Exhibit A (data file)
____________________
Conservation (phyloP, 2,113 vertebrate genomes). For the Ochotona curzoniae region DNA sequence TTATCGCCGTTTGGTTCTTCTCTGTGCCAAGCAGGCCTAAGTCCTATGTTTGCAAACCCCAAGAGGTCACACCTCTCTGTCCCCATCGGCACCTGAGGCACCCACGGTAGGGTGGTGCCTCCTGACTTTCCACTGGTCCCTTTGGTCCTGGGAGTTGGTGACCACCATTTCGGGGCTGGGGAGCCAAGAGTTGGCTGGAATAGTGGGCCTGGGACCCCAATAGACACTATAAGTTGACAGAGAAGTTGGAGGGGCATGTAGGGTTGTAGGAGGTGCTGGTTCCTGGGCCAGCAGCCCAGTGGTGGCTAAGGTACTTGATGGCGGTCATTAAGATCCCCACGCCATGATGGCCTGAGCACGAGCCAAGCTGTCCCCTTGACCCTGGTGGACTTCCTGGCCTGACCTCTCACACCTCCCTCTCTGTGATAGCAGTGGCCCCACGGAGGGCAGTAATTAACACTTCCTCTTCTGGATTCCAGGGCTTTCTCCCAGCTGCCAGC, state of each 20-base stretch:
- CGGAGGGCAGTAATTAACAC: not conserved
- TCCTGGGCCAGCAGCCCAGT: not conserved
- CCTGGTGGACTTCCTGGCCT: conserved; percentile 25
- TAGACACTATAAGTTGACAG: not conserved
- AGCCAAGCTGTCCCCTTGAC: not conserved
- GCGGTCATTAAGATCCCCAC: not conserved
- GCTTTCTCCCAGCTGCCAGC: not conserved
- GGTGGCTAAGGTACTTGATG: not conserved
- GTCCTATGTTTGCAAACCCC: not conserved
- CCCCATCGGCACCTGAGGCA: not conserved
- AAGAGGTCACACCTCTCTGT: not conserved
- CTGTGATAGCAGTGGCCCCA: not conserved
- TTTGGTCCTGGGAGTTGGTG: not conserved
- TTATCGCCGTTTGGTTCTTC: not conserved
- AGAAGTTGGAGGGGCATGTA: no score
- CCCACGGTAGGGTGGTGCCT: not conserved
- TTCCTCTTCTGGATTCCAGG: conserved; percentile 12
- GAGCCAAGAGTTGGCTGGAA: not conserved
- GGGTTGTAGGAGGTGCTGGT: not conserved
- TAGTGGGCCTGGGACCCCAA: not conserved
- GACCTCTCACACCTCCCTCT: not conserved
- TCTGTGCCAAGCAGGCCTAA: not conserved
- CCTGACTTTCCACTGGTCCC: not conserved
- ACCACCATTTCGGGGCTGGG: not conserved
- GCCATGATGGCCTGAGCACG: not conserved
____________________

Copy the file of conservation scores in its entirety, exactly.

Conservation (phyloP, 2,113 vertebrate genomes). For the Ochotona curzoniae region DNA sequence TTATCGCCGTTTGGTTCTTCTCTGTGCCAAGCAGGCCTAAGTCCTATGTTTGCAAACCCCAAGAGGTCACACCTCTCTGTCCCCATCGGCACCTGAGGCACCCACGGTAGGGTGGTGCCTCCTGACTTTCCACTGGTCCCTTTGGTCCTGGGAGTTGGTGACCACCATTTCGGGGCTGGGGAGCCAAGAGTTGGCTGGAATAGTGGGCCTGGGACCCCAATAGACACTATAAGTTGACAGAGAAGTTGGAGGGGCATGTAGGGTTGTAGGAGGTGCTGGTTCCTGGGCCAGCAGCCCAGTGGTGGCTAAGGTACTTGATGGCGGTCATTAAGATCCCCACGCCATGATGGCCTGAGCACGAGCCAAGCTGTCCCCTTGACCCTGGTGGACTTCCTGGCCTGACCTCTCACACCTCCCTCTCTGTGATAGCAGTGGCCCCACGGAGGGCAGTAATTAACACTTCCTCTTCTGGATTCCAGGGCTTTCTCCCAGCTGCCAGC, state of each 20-base stretch:
- CGGAGGGCAGTAATTAACAC: not conserved
- TCCTGGGCCAGCAGCCCAGT: not conserved
- CCTGGTGGACTTCCTGGCCT: conserved; percentile 25
- TAGACACTATAAGTTGACAG: not conserved
- AGCCAAGCTGTCCCCTTGAC: not conserved
- GCGGTCATTAAGATCCCCAC: not conserved
- GCTTTCTCCCAGCTGCCAGC: not conserved
- GGTGGCTAAGGTACTTGATG: not conserved
- GTCCTATGTTTGCAAACCCC: not conserved
- CCCCATCGGCACCTGAGGCA: not conserved
- AAGAGGTCACACCTCTCTGT: not conserved
- CTGTGATAGCAGTGGCCCCA: not conserved
- TTTGGTCCTGGGAGTTGGTG: not conserved
- TTATCGCCGTTTGGTTCTTC: not conserved
- AGAAGTTGGAGGGGCATGTA: no score
- CCCACGGTAGGGTGGTGCCT: not conserved
- TTCCTCTTCTGGATTCCAGG: conserved; percentile 12
- GAGCCAAGAGTTGGCTGGAA: not conserved
- GGGTTGTAGGAGGTGCTGGT: not conserved
- TAGTGGGCCTGGGACCCCAA: not conserved
- GACCTCTCACACCTCCCTCT: not conserved
- TCTGTGCCAAGCAGGCCTAA: not conserved
- CCTGACTTTCCACTGGTCCC: not conserved
- ACCACCATTTCGGGGCTGGG: not conserved
- GCCATGATGGCCTGAGCACG: not conserved